Part six of their on going series ‘The Futrue Of Fashion’, Style.com have just released the interview with Lanvin’s Alber Elbaz. A designer and man who we are all interested in what he has to say about fashion, the industry, his work and personal life. Read the interview below of which is described as ‘a condensed and frank chat about the problems the industry faces, his observations frequently punctuated by bursts of humor.’
I’ve been asking everyone this question, but I’m particularly interested in your perspective as a designer. What role does a fashion show still play in delivering your message?
It’s almost like asking someone what is the role of a table if you want to serve dinner. Of course you can have some dinner in bed and you can have it also on a plate and just on the floor, but I think that when you put it on the table, it’s the most pragmatic. There are certain things that I guess are essential and this is one of them.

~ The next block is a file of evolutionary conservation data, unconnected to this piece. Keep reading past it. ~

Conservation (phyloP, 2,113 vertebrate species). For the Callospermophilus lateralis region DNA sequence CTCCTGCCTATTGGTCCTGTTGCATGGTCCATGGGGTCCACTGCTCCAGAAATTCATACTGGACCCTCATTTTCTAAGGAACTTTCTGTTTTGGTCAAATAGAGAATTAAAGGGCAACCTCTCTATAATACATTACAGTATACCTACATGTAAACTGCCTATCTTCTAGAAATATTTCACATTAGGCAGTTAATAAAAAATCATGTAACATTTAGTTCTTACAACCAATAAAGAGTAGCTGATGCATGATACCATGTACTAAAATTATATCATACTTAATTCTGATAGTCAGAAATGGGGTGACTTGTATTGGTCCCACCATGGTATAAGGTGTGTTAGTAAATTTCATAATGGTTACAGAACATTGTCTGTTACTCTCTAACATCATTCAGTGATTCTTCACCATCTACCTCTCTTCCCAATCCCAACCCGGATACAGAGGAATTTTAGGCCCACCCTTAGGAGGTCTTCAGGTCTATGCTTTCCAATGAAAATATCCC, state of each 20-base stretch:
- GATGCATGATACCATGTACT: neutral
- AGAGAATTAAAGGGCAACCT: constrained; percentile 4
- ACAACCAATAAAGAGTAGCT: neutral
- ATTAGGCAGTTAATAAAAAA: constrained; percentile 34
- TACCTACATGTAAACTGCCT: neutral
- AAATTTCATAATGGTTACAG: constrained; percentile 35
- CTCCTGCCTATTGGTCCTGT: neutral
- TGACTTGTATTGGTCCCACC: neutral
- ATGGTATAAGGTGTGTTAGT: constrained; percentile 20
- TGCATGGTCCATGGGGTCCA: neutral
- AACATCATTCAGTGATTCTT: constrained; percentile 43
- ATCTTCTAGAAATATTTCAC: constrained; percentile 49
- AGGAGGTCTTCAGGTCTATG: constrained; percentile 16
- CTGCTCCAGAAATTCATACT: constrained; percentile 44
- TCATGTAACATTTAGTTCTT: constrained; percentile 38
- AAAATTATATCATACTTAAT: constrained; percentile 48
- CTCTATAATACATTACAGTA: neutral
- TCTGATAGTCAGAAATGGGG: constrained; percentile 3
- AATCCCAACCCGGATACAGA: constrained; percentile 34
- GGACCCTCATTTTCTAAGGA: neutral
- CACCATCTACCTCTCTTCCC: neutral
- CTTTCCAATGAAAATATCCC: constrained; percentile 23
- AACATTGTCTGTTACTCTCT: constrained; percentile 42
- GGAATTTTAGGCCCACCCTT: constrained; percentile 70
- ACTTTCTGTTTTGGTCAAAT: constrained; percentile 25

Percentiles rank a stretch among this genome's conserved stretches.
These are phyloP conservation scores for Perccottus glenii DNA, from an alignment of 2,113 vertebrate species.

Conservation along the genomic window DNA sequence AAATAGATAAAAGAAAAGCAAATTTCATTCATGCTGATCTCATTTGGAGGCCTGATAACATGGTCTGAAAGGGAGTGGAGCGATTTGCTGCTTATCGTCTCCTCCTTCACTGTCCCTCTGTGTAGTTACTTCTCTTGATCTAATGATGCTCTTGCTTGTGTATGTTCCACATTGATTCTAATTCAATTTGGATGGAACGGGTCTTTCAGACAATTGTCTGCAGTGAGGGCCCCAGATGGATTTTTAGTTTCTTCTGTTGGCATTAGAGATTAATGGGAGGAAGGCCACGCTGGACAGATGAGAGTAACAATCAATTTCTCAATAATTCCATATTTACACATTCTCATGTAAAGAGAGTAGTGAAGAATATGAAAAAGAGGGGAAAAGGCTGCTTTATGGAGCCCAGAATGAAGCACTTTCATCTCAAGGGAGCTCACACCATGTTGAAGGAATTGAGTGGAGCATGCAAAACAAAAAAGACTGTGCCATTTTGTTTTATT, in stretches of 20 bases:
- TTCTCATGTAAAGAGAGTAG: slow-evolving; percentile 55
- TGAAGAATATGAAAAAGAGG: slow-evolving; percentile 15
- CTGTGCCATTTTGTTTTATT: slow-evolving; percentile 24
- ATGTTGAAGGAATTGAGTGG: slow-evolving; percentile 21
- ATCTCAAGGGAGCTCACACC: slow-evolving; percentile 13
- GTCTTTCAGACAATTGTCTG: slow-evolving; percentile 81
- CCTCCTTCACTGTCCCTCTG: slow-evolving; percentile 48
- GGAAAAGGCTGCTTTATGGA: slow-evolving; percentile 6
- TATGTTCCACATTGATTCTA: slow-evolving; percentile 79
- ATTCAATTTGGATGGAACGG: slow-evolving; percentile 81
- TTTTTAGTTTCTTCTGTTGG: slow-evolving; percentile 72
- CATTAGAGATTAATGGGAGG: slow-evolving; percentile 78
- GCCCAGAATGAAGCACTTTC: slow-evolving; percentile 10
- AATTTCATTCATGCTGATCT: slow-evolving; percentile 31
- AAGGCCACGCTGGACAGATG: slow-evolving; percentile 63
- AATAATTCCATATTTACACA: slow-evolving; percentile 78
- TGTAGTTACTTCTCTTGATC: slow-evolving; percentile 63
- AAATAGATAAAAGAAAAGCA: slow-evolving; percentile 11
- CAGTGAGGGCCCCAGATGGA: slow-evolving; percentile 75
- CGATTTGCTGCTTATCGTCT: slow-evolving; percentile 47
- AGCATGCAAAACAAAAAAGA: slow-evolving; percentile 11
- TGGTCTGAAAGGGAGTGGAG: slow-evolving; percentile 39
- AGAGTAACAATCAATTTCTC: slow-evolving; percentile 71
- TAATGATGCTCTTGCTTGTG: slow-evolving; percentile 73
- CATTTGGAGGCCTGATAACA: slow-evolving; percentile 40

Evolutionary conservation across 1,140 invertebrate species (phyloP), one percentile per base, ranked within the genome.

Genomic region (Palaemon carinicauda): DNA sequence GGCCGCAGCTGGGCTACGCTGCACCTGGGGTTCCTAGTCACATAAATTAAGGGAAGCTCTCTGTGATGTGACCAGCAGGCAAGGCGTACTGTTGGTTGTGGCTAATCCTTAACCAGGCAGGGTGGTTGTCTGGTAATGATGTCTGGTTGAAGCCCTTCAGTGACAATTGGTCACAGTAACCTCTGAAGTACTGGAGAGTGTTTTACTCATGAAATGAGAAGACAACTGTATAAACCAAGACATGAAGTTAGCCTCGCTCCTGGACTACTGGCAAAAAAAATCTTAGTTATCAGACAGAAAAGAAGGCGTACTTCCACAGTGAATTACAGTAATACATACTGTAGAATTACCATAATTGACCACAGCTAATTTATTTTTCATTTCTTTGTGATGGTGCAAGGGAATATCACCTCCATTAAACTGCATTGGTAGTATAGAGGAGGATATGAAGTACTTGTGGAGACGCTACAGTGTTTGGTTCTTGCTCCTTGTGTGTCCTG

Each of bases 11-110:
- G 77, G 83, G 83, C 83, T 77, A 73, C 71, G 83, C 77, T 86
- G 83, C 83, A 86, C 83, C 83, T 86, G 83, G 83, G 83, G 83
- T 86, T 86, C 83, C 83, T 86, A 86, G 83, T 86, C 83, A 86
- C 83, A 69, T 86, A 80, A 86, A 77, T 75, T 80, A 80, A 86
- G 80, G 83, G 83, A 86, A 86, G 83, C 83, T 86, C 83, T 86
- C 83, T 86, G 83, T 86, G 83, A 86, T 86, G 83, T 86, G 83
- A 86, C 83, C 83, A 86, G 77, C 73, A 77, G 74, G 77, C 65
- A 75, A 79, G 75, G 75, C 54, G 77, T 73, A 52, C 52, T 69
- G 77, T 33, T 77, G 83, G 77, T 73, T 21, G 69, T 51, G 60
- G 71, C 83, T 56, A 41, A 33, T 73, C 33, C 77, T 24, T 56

There’s been a lot of talk about doing shows on film, but it sounds like the live experience and a live audience are still very important to you.
Maybe I’m kind of an old fashioned guy, I don’t know. I think that if you want to pass emotion you have to write a letter. Emotions do not pass in SMS or in e-mail. I think that you have to be there, you have to feel it…I know that now with Facebook, some people tell me, “Oh, I have 700 friends.” Another person tells me, “I have 3,000 friends.” And I tell them I have only two friends. So now who has more friends? They do or I do? And how do you actually value it, by number or quality? I believe that we have to go forward and I believe that we have to go with change, but there are certain things that are beautiful to leave as they are. And fashion is not always about what’s new, it’s also about what’s good. And I think if you need to see what’s good, you have to be there.
Perhaps I shouldn’t have been, but I’ve been surprised by how passionate people are about this. Buyers, critics, designers, they all still feel that, despite the overscheduling, live fashion shows are important.